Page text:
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From the Desk of
County Commissioner Billy Shreve

(3/2012) I am quite sure by now that most, if not all, Frederick County residents are familiar with one of my mantras – Do the Math!

There are a myriad of challenges which face every elected official in the world, the economy and finances, the environment, education, jobs, infrastructure, and on and on. I really love the job of being a county commissioner because each day I awaken with new challenges, but also new opportunities. A new re-set so to speak. Each day I strive to do better and improve on my actions from the previous day.

I knew coming into office on December 1, 2010, that I was facing a big task in getting Frederick County Government under control. When we came into office we were immediately facing deficits, both in the immediate fiscal year budget, as well as a long term structural deficit like most governments.

This Board of County Commissioners made a very conscious decision that we would reign in spending and reduce the size of government.

A lot of officials will cry crocodile tears when they raise your taxes and tell you how hard of a decision it was to do that, but it had to be done. Let me tell you that while wrong, raising taxes is the easiest alternative when a government faces a shortfall. It is not a challenge, nor is it hard work to make people pay more out of their pockets. It is a simple solution.

The hardest decision is to do what the majority of this Board did, and that is to reduce spending, to reduce the size of government, to reduce the public workforce to levels approaching the size of our government at 2004 levels.

With all this hard work, we have found we will have a surplus in fiscal year 2013. It is a lot easier to deal with a surplus as opposed to a deficit.

Now however, arises my new challenge as a county commissioner that I can’t control. This year in order to do their math, the Governor of the state has decided to shift a sizable portion of the state teacher’s pension responsibilities to the counties. Statewide, this will be a hit to local governments totaling $239 million. Frederick County’s portion could be as little as approximately $1.5 million or as high as $10.3 million in fiscal year 2013, or July 1, 2012. By fiscal year 2017 that local responsibility is estimated to grow by approximately 50% to more than $15 million.

Now I know some are probably confused with the state math. As little as $1.447 million next year or as high as $10.281 million is a BIG window.

See, the state is going to help us (local governments) out by giving us offsetting “Local Relief,” to cover some of the new obligations. I’ll let you in on their language; “Local Relief” is a real nice name for taxes.

That’s right, the state of Maryland will shift half of the financial responsibility and long term obligations to the local governments, and if all of the Governor’s tax increases are adopted by the Maryland General Assembly, Frederick County will receive over $9 million in the new taxes to offset some of the teachers’ pension obligations. Conversely, if those tax increases are not adopted, or only some of them are adopted, our offset will be smaller and thus a higher financial obligation to the county taxpayers.

The Board of County Commissioners has taken a very strong and vocal stance against this shift.

The state claims it’s unfair that pension costs are determined locally and paid by the state, but sending the bill to county governments doesn’t make sense either. Counties aren’t negotiating teacher raises, school boards are.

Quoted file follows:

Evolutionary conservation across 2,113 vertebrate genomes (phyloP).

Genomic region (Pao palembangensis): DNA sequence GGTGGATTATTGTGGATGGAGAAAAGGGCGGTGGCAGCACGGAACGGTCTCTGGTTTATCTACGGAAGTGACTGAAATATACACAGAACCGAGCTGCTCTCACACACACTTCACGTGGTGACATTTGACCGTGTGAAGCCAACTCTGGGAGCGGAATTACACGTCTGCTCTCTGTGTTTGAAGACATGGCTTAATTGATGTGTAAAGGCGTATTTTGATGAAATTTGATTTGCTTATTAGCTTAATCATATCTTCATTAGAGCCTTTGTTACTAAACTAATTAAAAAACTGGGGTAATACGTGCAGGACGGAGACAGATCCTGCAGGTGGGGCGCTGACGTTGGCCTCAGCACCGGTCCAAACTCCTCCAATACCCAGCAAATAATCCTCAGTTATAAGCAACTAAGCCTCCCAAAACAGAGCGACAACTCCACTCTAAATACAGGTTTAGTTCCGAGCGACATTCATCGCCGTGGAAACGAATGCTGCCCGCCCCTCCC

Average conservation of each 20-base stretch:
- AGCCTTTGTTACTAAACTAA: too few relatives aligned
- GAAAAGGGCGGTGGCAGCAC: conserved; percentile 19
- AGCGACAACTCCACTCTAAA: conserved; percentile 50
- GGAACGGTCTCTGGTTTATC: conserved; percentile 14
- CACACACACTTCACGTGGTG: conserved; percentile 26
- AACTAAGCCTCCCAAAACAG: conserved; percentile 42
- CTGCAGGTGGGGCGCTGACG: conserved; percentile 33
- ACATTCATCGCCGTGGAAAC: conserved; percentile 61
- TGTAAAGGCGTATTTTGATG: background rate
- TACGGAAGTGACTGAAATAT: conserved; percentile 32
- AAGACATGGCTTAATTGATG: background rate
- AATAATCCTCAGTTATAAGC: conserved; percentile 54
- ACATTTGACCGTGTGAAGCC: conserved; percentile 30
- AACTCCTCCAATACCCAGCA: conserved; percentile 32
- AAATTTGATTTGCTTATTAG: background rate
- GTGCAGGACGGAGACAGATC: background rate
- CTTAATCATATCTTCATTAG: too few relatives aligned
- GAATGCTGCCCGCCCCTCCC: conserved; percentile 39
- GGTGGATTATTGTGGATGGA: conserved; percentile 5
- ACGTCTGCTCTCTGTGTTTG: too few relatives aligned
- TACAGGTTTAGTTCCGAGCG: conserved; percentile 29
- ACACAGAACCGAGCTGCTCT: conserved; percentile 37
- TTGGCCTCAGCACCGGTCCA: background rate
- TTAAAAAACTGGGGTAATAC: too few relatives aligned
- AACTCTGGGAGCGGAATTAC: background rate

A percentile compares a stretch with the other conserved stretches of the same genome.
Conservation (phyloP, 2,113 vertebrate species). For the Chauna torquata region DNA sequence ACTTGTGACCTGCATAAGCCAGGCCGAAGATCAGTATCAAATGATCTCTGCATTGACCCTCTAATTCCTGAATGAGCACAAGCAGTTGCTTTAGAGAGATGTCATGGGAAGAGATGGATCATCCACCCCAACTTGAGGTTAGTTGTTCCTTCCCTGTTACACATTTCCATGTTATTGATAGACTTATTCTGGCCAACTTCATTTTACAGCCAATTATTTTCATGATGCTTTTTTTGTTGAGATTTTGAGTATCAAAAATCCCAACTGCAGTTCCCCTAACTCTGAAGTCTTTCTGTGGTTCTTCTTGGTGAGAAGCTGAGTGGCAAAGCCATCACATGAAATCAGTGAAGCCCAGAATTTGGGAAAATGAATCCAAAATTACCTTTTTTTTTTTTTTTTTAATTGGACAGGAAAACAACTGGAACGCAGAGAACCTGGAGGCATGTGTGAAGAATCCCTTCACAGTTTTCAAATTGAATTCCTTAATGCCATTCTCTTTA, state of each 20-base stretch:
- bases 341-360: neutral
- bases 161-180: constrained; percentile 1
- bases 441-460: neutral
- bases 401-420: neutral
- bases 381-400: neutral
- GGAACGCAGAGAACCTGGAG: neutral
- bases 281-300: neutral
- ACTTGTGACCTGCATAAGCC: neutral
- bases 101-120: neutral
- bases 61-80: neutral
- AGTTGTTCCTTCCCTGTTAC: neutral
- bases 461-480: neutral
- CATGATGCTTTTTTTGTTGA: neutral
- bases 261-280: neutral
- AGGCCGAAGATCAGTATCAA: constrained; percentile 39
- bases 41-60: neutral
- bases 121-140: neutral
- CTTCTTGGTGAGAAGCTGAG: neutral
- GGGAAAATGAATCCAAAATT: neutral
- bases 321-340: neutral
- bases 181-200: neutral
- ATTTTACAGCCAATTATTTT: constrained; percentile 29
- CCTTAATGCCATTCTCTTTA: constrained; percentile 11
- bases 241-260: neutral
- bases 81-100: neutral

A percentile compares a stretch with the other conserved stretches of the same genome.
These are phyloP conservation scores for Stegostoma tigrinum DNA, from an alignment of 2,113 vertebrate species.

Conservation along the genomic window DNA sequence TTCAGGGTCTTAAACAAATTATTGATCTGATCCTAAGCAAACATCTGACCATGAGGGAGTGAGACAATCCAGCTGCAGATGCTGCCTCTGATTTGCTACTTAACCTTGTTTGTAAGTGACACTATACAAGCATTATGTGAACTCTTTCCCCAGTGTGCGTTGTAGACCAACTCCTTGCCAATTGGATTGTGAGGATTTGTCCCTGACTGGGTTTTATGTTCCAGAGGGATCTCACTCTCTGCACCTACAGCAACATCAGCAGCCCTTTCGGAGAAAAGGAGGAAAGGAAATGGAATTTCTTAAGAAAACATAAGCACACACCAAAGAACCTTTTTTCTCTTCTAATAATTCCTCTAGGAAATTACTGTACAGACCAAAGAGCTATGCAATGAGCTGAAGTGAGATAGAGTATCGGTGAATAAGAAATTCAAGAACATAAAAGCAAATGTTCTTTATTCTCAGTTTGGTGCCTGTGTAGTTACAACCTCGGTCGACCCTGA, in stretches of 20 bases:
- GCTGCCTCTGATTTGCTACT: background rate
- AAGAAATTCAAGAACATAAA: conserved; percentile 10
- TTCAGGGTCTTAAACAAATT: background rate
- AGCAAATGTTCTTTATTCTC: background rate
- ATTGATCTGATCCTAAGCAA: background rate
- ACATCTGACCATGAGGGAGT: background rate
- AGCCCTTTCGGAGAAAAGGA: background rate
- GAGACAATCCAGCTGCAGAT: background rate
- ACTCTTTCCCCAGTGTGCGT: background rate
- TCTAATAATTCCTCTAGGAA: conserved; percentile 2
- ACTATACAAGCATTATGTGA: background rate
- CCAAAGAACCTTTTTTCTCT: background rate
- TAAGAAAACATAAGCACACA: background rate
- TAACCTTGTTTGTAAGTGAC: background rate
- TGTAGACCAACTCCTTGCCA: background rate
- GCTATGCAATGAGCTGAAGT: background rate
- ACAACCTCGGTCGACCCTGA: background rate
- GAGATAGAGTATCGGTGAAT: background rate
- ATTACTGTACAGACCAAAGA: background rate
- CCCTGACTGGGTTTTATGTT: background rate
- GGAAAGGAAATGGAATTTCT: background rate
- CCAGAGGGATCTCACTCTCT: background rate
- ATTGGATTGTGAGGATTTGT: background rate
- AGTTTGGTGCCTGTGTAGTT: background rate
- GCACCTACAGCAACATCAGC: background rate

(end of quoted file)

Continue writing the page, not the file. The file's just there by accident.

The main “cost drivers” cited by the Governor are: -The pension benefits (controlled by the state, and enhanced in 2006); -The system’s investment returns (controlled by the state’s Pension Board); and -Salary increases for teachers (negotiated by the school boards, not the county government).

And where did the money come from for all these teacher raises anyway? State-mandated Thornton funding. More money for education obviously means school systems hire more teachers and pay them better. That has been the state’s policy for a decade, all the state-approved school plans say so, and now they claim its local decisions driving costs.

Also keep in mind that the state has not cut the education budgets while local and municipal governments, the arts, non-profits, all have taken more than their fair share of cuts. It also should be noted that the only budget under Maryland law that doesn’t decline in a recession are the local Board of Education budgets.

If Frederick County is to assume this new unfunded mandate from the state, a fiscal year 2017 potential $15.3 million shift to the county could potentially translate into layoffs, furloughs, cuts to programs, and more. A cut of this magnitude roughly could be the equivalent of 34 furlough days ($450,000 per day) for all county employees, or more than 210 employee layoffs ($72,534 average salary & fringe of non-uniformed employee), or 170 law enforcement positions lost ($90,272 average salary & fringe), or 172 fire & rescue personnel lost ($88,600 average salary & fringe), just to name a few items.

I am asking for everyone to make their voices heard in Annapolis. If anyone agrees that this unfunded mandate to local government is wrong, and the state needs to be responsible for their programs and obligations, please contact your senators and delegates in Annapolis and ask that they vote to “Stop the Shift” of teacher pensions onto local governments.

In order to save space here and not list out all Frederick County senators, delegates, and contact information, you can go to the County Commissioners’ Legislative Affairs webpage, www.FrederickCountyMD.Gov/Legislative, and click onto “Delegation Contacts” and can write, call or e-mail them to voice your opinion.

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